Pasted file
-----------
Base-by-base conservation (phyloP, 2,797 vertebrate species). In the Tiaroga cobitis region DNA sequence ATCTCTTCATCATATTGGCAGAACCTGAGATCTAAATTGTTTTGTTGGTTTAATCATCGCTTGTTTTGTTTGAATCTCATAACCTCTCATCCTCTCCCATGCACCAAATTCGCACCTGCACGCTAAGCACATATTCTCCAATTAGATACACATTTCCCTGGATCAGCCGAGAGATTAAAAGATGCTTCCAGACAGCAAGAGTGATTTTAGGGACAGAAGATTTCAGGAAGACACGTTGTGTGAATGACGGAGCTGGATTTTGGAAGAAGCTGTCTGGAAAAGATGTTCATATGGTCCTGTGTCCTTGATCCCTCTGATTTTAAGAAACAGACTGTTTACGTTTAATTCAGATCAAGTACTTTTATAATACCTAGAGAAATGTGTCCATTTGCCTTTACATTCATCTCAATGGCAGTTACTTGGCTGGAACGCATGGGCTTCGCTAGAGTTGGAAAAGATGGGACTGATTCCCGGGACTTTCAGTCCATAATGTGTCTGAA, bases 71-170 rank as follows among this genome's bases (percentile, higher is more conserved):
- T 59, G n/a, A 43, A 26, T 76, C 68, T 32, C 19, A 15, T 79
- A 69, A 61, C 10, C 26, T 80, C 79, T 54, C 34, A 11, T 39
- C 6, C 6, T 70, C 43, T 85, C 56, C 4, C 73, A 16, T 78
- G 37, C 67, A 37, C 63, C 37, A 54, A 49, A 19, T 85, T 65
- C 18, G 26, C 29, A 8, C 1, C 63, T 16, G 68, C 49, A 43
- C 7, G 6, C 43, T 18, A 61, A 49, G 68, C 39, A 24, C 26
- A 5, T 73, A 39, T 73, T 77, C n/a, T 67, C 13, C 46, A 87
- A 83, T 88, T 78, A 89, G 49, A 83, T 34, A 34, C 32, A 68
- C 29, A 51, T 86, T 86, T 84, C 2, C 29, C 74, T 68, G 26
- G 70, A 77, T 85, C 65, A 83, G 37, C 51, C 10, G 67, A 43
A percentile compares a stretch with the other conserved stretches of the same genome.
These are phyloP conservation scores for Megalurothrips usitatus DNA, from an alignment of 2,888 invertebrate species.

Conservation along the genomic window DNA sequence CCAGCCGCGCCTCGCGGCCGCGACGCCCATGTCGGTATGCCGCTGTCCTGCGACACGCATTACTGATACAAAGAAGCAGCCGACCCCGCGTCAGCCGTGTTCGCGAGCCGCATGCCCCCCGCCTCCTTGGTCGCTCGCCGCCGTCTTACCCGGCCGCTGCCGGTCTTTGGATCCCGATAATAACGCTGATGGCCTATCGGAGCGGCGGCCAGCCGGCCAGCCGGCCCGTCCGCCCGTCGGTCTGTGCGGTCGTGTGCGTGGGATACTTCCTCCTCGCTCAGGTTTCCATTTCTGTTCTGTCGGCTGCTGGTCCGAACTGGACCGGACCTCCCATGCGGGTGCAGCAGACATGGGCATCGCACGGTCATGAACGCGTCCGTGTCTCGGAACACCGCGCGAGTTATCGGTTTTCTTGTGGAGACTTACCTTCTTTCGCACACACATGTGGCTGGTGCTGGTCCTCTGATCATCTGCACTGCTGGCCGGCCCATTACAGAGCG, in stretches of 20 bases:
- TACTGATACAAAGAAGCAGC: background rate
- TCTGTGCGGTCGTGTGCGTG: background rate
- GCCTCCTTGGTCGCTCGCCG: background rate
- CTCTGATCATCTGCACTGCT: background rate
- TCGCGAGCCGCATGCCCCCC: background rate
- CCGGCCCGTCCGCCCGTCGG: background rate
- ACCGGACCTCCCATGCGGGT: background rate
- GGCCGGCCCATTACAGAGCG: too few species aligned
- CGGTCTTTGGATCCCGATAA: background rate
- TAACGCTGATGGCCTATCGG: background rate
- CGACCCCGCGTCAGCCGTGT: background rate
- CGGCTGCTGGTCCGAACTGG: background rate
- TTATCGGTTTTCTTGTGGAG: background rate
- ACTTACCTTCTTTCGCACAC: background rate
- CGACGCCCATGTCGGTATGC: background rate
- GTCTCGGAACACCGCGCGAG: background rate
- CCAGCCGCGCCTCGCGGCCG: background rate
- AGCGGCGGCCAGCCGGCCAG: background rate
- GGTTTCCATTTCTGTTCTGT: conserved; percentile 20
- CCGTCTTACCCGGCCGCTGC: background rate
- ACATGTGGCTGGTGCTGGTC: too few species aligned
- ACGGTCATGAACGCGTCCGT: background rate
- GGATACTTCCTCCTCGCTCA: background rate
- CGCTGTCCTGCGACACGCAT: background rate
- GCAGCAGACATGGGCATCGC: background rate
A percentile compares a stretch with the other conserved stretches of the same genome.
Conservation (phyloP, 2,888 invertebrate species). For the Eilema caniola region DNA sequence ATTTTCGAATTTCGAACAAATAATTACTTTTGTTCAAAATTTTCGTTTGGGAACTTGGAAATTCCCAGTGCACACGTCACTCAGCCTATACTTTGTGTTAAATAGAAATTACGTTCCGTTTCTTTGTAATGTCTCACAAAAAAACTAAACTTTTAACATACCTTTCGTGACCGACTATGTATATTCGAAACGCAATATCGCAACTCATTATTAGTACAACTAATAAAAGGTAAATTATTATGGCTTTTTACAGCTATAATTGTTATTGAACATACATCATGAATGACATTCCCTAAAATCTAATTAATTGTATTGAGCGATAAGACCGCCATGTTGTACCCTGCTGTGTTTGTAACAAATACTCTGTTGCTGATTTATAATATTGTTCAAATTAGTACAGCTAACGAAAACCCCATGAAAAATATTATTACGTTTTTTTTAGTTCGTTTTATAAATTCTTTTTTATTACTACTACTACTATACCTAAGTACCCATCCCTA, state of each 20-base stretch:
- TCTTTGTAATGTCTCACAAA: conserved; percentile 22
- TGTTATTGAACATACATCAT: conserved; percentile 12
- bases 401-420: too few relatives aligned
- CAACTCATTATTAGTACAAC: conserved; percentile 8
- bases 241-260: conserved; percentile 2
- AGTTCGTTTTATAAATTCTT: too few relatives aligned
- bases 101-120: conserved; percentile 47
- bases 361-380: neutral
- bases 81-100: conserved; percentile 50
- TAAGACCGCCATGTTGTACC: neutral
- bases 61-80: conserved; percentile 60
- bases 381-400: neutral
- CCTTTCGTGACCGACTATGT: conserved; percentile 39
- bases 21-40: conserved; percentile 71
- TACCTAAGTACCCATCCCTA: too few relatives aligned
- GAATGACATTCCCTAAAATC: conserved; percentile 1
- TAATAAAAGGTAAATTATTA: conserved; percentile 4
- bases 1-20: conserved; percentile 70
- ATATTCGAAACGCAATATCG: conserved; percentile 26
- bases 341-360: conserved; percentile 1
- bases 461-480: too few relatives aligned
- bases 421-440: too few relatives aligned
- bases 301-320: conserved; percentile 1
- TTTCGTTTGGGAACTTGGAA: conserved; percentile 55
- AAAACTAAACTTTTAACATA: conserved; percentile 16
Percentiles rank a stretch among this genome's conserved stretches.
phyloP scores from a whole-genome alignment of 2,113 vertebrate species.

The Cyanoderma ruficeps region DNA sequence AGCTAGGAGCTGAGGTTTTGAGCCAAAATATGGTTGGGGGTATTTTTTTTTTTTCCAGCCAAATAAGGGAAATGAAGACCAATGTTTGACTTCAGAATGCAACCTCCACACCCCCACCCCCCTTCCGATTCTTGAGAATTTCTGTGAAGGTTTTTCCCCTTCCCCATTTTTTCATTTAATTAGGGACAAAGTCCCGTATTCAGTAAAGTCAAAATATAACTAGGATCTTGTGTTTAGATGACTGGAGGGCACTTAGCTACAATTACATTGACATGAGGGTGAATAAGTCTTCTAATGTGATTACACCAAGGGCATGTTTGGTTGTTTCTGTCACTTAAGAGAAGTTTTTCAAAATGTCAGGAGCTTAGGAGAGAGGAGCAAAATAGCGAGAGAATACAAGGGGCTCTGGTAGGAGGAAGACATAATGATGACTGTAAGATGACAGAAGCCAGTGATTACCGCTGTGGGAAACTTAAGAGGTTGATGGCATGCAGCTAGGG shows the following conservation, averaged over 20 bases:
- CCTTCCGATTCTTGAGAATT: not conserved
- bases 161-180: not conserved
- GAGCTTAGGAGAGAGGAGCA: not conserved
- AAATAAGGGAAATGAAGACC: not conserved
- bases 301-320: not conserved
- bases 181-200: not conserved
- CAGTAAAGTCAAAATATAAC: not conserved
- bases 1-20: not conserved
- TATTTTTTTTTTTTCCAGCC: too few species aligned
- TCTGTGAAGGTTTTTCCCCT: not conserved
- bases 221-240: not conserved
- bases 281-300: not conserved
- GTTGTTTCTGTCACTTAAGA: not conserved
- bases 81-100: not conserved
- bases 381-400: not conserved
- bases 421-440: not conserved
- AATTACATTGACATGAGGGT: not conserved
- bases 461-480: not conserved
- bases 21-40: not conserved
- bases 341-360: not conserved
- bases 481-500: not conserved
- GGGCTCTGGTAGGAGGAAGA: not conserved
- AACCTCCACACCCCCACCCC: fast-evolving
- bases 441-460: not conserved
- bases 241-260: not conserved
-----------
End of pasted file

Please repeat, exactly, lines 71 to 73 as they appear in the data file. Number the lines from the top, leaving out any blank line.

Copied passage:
- bases 161-180: not conserved
- GAGCTTAGGAGAGAGGAGCA: not conserved
- AAATAAGGGAAATGAAGACC: not conserved